Industry 4.0

Industry 4.0

Smita Patel

In most organizations, the IT network covers all the functions outside the shop floor – Accounts, HR, Stores, Sales, etc. Hence Managers from these departments have accurate and real-time data on all these functions and can take decisions in time.

The shop floor in most companies is usually not connected with the IT department, especially for real-time data. Computers on the shop floor, are usually only for incoming material entry and generating invoices, etc.

The shop floor is where the production of our components actually happens and all other departments exist to support this floor. There is a massive investment in machines that produce parts, and we sell these parts to make a profit for the organization. We need to ensure that this investment in machines is recovered to the fullest extent, by putting in systems to improve efficiency. Managers need accurate and real-time data on what is happening on the shop floor – how many parts have been produced, the efficiency level of each machine, the extent of losses in terms of machine downtime, part rejections, any big problems requiring immediate decisions, etc. None of this is however available. It can only be enabled by extensive use of IT, right up to each individual machine.

This is the basic principle which has given birth to the concept of Industry 4.0 and it is designed precisely to do this. Both Machines and Computers have been around for decades now, but they have never interacted with each other. Industry 4.0 connects the office IT to the shop floor and to the machines. Software and hardware that does machine monitoring (and control), transmits data to and from machines to the central database. For instance:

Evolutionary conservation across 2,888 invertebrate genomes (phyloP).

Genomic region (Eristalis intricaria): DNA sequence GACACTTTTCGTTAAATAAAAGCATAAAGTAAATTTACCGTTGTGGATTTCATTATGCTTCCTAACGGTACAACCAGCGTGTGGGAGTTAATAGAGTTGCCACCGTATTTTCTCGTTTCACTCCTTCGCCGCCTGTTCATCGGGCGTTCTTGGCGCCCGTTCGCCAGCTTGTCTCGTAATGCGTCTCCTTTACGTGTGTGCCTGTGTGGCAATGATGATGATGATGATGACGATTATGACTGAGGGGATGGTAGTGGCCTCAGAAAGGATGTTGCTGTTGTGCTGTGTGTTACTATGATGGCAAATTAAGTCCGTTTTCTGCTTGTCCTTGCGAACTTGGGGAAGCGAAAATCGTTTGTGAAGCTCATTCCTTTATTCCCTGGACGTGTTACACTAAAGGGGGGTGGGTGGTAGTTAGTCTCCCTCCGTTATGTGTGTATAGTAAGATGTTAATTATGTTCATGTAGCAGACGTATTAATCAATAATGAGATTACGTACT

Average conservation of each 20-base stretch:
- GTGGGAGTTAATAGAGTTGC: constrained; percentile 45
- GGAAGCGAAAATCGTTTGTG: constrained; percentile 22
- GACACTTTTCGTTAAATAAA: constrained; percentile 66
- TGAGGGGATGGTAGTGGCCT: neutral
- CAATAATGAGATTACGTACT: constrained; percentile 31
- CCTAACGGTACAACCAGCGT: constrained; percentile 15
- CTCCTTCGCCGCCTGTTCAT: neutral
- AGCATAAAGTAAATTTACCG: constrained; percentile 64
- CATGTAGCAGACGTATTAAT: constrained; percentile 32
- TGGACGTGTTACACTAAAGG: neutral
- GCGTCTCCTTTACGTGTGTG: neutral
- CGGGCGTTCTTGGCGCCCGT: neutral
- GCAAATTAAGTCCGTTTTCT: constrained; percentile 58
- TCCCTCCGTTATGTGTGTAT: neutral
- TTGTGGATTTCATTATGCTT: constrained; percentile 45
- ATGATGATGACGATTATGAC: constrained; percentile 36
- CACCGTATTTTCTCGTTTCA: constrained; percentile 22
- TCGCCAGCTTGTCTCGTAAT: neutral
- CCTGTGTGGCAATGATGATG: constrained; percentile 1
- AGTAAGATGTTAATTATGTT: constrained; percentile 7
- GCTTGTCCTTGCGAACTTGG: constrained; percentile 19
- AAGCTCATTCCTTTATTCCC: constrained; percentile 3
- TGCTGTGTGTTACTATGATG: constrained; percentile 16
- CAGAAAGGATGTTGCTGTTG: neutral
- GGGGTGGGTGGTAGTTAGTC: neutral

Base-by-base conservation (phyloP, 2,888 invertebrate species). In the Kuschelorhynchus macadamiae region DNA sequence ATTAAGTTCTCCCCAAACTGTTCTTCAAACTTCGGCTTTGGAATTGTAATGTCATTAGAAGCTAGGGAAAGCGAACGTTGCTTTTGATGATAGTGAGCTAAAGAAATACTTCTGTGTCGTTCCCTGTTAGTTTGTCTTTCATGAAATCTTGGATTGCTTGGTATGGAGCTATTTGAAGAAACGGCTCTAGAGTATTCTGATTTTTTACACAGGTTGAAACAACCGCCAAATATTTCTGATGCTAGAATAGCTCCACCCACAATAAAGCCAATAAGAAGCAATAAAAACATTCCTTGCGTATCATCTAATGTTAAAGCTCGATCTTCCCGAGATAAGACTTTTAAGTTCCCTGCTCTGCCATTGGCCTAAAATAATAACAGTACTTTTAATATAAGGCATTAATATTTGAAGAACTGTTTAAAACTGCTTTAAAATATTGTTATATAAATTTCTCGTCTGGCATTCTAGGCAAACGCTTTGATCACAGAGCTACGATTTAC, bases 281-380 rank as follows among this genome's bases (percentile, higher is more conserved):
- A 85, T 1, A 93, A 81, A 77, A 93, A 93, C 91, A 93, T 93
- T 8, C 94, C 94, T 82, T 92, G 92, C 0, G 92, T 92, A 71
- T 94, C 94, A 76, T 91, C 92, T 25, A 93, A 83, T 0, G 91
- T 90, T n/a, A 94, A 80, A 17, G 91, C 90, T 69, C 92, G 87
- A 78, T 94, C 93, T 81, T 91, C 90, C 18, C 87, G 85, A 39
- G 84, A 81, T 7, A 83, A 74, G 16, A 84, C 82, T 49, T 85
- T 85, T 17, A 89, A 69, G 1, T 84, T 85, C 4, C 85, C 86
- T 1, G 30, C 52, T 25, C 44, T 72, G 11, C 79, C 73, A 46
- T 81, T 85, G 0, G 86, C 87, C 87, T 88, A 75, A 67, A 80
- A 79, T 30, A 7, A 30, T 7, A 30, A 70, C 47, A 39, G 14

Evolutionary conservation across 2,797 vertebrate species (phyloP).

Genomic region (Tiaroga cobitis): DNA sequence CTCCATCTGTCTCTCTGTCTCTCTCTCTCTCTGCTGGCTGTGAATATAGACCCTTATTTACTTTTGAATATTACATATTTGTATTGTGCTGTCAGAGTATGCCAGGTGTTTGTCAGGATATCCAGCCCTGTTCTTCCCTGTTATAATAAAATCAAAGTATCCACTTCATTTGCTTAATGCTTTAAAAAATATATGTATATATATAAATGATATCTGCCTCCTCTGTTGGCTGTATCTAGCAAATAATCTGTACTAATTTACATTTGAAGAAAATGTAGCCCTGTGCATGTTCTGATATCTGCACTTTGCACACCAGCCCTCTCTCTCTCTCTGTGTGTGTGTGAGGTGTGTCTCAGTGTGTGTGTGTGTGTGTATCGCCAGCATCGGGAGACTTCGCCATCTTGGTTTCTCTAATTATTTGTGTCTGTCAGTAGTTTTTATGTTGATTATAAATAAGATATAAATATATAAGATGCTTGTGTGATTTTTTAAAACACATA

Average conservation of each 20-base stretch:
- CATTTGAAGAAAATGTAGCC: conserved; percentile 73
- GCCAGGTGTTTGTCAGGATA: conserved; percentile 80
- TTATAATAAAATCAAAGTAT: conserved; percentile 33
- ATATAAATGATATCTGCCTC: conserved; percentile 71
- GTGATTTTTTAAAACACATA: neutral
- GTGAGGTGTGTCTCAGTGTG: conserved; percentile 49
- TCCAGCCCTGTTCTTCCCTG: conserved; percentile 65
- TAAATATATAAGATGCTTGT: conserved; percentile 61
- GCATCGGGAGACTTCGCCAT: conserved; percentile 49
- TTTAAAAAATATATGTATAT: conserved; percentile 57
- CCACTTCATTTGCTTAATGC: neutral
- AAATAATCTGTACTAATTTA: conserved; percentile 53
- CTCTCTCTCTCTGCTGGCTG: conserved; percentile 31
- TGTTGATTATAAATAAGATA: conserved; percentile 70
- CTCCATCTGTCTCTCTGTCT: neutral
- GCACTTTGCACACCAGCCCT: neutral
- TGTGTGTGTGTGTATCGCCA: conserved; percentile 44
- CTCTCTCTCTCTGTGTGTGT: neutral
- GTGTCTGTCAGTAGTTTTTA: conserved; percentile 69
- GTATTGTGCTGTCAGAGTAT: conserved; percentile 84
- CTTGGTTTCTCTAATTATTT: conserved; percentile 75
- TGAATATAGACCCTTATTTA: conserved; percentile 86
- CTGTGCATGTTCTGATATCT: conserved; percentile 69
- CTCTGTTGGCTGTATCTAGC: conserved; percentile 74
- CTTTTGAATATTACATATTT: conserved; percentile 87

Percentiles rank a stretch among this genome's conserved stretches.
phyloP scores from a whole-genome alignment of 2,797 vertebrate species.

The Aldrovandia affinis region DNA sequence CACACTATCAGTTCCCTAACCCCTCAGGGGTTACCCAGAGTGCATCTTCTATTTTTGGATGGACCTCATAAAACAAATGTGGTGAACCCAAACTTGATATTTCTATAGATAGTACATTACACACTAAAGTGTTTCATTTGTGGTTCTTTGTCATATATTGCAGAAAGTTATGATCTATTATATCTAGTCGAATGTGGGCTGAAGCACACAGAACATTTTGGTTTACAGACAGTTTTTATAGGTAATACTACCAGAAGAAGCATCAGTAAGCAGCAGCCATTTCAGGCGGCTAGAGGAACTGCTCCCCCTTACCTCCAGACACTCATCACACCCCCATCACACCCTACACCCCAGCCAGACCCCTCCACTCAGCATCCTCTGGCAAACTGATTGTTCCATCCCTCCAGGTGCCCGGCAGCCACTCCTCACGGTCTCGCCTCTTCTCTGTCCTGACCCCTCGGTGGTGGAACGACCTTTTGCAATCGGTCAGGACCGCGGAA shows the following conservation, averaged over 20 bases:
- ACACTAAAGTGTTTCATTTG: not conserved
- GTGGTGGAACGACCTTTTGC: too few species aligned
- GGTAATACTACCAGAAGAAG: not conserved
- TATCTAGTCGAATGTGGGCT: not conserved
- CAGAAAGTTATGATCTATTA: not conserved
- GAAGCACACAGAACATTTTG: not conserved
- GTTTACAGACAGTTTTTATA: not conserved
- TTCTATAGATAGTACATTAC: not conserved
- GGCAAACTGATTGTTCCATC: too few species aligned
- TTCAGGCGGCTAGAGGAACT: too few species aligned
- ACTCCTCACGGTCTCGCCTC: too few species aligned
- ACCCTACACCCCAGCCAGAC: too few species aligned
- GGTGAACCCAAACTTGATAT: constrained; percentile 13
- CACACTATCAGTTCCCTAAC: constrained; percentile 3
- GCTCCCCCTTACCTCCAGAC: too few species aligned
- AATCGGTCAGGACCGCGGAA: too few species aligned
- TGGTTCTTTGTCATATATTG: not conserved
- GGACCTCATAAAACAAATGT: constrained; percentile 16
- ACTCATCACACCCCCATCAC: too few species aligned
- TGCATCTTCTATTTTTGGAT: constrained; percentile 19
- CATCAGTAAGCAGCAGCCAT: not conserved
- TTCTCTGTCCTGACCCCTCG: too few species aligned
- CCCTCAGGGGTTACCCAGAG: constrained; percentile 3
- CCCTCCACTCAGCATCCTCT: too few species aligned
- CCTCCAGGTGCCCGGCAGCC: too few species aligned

• A supply chain software can reorder raw material and dispatch finished goods based on the production data from machines;
  • A production scheduling software can continuously readjust schedules based on the status of the shop/li>
  • An HR software can pay operators based on their efficiency and their presence or absence at the machine/li>
  • Sales software can determine delivery dates based on live production status, and so on.
  • Making machines to be an integral part of your IT network is the basic fundamental of Industry 4.0

Just as "Lost time is never found again" every minute of time on a machine is precious. Each minute that the machine works, it makes money for us. Each minute that it is idle, we lose money. Once we have lost an hour of downtime, we can never recover it. For example, think of a CNC machine or press machine costing Rs. 100 per minute, which means for every minute lost, the company loses Rs. 100/-

The problem is that, on a typical shop floor, it is impossible to know how much time the machines are idle, and how much money we are losing. Some of us try to know, by having manual systems where people keep a note of downtimes and their reasons, and we do a post-mortem of the reports the next day. The reports are however too late and often do not give the actual status. If there is a situation requiring urgent attention, this system is not going to bring the situation to our notice. All these results in lost times, never to be found again.

The only way to reliably reduce lost time is by Industry 4.0 implementation through a 24/7 machine monitoring system. The system works non-stop, tracks your machine's production and downtimes, report them to you in seconds, and alerts you in case an urgent action is required.

This is the next thing happening at Takshi, we intend to be abreast with the modern technological advancements and implement Industry 4.0 across our manufacturing plants to ensure complete utilisation of our infrastructure. Like most things, it is easier said than done, but we are all geared up for new challenges and learnings.

14 May 2019
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